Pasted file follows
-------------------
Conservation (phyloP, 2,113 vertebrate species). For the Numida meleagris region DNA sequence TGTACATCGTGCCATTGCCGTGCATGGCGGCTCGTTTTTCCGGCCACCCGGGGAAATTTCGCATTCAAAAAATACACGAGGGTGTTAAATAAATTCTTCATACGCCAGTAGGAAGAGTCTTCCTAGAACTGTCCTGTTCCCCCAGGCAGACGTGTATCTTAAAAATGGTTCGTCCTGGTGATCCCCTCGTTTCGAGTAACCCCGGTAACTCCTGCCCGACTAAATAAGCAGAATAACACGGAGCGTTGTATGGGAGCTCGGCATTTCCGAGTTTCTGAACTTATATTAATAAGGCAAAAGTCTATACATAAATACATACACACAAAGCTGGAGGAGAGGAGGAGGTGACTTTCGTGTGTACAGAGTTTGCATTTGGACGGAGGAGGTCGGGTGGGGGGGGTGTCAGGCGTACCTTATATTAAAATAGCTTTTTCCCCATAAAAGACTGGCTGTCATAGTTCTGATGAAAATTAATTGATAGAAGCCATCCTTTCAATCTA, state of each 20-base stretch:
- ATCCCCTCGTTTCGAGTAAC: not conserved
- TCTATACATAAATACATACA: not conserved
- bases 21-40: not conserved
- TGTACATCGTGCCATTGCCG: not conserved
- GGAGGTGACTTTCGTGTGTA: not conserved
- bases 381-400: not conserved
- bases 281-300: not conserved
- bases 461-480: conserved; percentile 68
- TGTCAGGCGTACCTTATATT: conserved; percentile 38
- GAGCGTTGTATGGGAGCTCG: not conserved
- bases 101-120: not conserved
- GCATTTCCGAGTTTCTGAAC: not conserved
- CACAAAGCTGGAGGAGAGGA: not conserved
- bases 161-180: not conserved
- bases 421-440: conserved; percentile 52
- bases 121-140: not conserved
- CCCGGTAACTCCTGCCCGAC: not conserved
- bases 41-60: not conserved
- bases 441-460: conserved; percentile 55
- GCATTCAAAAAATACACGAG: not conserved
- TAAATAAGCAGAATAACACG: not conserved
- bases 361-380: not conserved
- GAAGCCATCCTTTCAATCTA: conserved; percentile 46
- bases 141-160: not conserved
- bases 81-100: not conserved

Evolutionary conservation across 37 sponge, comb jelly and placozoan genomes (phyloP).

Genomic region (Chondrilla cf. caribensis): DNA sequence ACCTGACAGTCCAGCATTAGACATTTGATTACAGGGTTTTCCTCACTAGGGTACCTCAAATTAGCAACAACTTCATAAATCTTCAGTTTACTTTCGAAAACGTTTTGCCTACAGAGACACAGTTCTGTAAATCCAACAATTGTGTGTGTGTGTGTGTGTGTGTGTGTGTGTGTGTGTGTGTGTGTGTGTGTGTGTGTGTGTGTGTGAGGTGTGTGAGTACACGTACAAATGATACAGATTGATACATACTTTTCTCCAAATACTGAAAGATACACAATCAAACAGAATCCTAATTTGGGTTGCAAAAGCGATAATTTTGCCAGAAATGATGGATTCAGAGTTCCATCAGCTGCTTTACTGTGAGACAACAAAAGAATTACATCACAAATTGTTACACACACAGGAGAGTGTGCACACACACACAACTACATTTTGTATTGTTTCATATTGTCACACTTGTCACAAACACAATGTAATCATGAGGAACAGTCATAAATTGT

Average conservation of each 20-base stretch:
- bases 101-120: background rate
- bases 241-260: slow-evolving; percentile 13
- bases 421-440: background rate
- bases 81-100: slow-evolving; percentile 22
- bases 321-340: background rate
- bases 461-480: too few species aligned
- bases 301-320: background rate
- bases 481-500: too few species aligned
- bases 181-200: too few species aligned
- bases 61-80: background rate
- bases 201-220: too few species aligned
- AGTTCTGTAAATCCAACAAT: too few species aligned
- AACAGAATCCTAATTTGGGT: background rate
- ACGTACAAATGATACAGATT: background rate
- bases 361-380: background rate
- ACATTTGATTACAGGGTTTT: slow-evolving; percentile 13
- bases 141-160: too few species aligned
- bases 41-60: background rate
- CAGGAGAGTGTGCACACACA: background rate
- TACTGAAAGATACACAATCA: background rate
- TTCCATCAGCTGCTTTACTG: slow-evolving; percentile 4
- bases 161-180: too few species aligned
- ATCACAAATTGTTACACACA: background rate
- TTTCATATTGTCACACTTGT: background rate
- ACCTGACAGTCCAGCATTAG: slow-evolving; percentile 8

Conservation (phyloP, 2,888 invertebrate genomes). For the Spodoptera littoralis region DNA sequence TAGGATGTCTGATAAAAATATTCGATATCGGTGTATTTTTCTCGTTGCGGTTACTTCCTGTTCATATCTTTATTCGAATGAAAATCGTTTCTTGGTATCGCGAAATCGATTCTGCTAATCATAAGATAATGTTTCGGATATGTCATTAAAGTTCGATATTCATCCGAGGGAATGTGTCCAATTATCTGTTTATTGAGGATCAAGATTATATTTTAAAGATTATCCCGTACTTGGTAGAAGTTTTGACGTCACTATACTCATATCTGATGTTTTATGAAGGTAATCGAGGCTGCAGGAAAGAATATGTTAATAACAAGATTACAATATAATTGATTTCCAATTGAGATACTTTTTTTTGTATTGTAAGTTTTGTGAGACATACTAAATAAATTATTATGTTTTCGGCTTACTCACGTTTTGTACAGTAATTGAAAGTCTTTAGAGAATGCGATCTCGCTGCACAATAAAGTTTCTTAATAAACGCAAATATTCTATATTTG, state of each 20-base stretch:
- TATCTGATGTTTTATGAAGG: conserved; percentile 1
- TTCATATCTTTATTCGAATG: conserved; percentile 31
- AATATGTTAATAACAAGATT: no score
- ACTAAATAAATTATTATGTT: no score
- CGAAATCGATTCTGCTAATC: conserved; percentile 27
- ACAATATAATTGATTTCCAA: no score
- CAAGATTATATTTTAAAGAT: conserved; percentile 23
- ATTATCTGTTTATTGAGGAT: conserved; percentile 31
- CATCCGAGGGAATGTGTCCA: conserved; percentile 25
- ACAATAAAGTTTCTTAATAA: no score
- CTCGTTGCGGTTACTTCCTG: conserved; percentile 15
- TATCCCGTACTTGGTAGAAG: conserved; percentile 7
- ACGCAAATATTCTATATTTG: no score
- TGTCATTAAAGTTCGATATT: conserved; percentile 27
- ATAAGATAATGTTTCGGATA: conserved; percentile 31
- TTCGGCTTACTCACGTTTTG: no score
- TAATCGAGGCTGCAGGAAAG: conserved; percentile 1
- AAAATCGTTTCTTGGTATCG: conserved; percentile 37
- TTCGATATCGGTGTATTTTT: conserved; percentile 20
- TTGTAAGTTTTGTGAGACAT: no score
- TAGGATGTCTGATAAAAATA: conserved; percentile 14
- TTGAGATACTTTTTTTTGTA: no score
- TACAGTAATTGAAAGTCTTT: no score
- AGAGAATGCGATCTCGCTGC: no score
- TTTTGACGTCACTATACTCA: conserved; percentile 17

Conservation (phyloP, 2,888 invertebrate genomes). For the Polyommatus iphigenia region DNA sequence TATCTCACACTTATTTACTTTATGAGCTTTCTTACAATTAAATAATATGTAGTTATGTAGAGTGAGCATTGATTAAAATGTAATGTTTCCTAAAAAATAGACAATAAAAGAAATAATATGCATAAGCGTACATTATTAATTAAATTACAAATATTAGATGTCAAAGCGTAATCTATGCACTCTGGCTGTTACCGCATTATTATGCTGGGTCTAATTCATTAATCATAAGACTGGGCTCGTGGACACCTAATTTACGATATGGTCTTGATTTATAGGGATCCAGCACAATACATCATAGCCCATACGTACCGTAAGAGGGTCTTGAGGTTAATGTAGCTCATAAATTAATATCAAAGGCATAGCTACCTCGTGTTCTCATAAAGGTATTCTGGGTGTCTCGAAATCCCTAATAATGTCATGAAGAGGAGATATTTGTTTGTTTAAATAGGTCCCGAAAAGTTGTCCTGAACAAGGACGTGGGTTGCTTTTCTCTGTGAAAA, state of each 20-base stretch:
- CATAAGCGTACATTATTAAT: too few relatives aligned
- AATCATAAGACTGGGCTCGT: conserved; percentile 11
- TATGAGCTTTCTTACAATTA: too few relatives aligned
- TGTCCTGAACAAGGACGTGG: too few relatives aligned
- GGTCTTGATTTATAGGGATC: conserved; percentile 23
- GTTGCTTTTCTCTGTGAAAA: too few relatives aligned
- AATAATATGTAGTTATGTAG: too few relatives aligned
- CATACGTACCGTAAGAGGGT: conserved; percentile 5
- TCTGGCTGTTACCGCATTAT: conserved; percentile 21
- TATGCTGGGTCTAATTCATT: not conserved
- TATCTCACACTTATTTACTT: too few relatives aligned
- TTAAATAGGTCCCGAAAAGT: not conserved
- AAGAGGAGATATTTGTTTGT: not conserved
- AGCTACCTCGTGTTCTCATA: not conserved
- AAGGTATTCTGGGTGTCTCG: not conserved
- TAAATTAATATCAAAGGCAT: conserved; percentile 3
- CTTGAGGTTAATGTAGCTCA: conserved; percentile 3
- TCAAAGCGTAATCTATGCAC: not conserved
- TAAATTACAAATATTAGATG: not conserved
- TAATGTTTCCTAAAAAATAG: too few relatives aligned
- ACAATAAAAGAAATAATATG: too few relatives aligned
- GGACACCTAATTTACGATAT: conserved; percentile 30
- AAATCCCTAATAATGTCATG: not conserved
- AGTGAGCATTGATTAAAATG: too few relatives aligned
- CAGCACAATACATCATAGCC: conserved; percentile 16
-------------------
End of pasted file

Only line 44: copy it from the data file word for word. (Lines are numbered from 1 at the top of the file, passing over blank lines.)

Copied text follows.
- bases 361-380: background rate